The Code Less Travelled

The Code Less Travelled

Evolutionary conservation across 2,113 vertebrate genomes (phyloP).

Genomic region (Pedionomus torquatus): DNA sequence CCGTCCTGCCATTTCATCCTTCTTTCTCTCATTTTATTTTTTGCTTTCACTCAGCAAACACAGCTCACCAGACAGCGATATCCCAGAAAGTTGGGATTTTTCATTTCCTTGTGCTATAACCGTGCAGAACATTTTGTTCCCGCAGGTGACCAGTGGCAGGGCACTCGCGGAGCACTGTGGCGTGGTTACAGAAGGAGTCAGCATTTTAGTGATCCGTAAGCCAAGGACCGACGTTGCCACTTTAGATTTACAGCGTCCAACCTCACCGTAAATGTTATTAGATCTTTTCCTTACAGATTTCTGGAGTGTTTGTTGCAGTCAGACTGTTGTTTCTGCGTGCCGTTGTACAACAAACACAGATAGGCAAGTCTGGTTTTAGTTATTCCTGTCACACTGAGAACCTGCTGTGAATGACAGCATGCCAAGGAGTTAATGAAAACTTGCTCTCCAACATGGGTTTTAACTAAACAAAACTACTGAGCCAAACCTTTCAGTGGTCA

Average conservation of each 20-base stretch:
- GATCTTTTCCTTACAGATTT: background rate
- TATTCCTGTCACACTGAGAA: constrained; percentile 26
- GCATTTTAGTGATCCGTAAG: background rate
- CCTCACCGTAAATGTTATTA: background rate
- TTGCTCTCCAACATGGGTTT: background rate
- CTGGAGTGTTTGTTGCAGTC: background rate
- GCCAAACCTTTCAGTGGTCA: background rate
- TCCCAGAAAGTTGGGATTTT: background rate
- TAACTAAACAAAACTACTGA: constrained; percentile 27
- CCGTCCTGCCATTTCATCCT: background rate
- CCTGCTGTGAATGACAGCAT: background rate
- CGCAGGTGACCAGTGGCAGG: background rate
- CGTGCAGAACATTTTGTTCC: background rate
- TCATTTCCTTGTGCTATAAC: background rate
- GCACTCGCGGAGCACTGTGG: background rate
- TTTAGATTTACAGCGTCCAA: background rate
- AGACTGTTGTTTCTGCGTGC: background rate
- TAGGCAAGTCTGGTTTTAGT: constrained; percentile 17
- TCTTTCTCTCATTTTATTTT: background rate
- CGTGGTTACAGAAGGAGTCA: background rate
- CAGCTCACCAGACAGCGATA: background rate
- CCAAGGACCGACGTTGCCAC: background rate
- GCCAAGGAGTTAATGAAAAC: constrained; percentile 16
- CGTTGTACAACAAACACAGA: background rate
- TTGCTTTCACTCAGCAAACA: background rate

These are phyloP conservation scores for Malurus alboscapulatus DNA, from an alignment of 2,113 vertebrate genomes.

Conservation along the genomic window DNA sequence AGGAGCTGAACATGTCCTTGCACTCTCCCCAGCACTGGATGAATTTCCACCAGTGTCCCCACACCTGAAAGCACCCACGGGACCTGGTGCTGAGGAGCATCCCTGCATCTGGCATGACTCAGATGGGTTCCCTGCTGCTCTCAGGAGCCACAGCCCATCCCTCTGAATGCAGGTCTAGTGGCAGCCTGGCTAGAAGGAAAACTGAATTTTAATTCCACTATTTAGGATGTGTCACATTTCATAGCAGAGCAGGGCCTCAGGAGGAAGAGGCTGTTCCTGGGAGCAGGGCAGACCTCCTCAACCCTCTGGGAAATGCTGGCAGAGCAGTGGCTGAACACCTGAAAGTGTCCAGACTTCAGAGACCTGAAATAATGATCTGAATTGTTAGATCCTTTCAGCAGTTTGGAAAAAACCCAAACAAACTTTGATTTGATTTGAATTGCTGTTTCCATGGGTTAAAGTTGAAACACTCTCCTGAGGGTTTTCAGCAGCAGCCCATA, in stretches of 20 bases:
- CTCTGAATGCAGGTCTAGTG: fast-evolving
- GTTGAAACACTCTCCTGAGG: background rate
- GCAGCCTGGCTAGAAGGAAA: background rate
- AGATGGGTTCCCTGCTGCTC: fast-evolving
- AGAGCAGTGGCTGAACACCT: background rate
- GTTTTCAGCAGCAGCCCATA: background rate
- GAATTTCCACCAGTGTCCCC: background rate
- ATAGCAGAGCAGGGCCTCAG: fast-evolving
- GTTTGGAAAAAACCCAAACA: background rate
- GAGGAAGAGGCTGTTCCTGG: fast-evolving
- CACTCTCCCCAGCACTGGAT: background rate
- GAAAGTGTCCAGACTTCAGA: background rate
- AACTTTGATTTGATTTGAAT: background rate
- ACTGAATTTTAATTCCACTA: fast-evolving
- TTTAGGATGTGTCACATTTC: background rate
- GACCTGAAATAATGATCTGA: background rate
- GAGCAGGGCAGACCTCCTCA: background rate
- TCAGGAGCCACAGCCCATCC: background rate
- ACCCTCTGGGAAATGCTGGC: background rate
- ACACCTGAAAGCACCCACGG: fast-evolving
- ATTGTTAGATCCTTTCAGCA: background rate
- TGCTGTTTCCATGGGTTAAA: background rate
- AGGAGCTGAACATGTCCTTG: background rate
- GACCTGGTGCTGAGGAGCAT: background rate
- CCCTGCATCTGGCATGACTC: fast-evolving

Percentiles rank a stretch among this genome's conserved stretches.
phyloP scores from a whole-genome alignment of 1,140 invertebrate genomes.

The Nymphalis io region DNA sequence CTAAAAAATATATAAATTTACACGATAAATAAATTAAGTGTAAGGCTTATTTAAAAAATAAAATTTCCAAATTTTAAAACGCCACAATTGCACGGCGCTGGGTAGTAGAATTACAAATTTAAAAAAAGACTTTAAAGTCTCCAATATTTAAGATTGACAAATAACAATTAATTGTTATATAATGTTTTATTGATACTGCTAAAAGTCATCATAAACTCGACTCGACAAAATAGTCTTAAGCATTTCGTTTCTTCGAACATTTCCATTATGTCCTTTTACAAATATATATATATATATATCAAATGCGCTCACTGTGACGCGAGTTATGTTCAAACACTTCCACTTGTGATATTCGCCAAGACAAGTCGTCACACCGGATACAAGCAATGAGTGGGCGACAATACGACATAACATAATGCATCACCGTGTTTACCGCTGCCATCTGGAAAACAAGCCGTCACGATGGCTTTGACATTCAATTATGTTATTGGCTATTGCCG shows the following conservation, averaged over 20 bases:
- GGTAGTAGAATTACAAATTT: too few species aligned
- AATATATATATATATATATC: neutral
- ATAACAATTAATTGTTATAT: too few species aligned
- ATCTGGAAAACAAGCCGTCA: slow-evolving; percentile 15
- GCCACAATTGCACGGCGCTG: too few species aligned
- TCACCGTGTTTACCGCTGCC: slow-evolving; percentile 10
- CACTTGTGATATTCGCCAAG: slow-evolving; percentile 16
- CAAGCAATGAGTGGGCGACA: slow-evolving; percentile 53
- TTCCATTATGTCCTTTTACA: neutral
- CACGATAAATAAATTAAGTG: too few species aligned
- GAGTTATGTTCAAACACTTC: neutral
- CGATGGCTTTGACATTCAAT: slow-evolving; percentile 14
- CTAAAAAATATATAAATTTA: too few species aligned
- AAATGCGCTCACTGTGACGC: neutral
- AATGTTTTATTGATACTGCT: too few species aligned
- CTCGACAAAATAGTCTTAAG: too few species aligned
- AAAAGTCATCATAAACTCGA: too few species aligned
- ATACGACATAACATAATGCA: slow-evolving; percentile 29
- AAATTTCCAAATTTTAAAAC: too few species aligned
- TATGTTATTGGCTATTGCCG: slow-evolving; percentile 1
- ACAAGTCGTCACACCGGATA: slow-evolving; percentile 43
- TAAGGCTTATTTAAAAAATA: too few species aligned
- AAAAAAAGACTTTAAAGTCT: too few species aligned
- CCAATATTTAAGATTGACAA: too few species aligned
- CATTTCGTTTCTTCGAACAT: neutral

before after Established in 2012, Girls Who Code is an international non-profit organization with the mission to “close the gender gap in technology and change the image of what a programmer looks like and does”. Based in New York, NY, the organization offers various programs to reach as many girls as possible, from after-school clubs for 3rd to 12th grade kids, to college programs to help their alumni, to intensive 2- and 7-week Summer immersions. Over the years, they have taught more than 300,000 girls through their in-person programming and reached over 500 million through their online resources, campaigns, books, and advocacy work — 50% of the kids they serve come from historically underrepresented groups, including girls who are Black, Latinx, or from low-income backgrounds. Earlier this month, Girls Who Code introduced a new identity designed by Brooklyn, NY-based Hyperakt. Hyperakt’s challenge was to update their branding to speak directly to Generation Z and redesign their website to make it as easy as possible for new girls to sign up and get involved in coding. The Girls Who Code brand is now unified in its visual language—a dynamic and user-friendly design system comprised of accessible typography, flexible design elements, and color combinations chosen in careful adherence to visual web standards—and equipped with tools to modulate its voice for different audiences — Corporate partners & Investors, Parents & Girls, Girls — while maintaining a thread of visual resonance throughout. Hyperakt project page Before (red) and after (green) overlay. The quirky and easily recognizable GWC logo carried notable brand equity, but lacked versatility at scale. We redrew the logo to make it more visually balanced and web-friendly, and introduced a superhero “G” icon. The G is optimized for social media accounts, building even more momentum on platforms where GWC has substantial followings. Hyperakt project page Logo. With the understanding that the old logo could only be evolved — although arguably it would have benefited from a more radical change to ditch the stereotypes that girls equal frilly script type and code equals squared computer-y type — most of the issues of the old logo are well resolved in the evolution. The script lettering is bolder for better readability at small sizes and improved visual integration with the blockier, thicker letters for “code”. Spacing and alignment between the two elements is much better as well and golf clap for aligning the “i” in “girls” to the “c” in “code” — I would have given a standing ovation if the “h” aligned with the “d” underneath, and it was close, but I can see how, mathematically, it was not possible. Fixing the “e” in “code” is possibly the best thing that could happen to this logo, with the fixed “d” in close second — extending its ascender was a great move to. Overall, a technical improvement for sure but not necessarily a great logo. Nonetheless, in this case, it’s really not about the logo but the name of the organization, which does all the heavy lifting on its own with so much clarity that it’s almost unfair: Girls Who Code. Any questions? No, of course not. “Superhero ‘G’” icon. As a new element in the identity, they have introduced a “G” monogram and although I like it visually (on its own and in application as you’ll see below) it feels somewhat random. The “G” itself comes from the brand type family, Roboto, but it has zero relationship with the primary logo that,  » Read More

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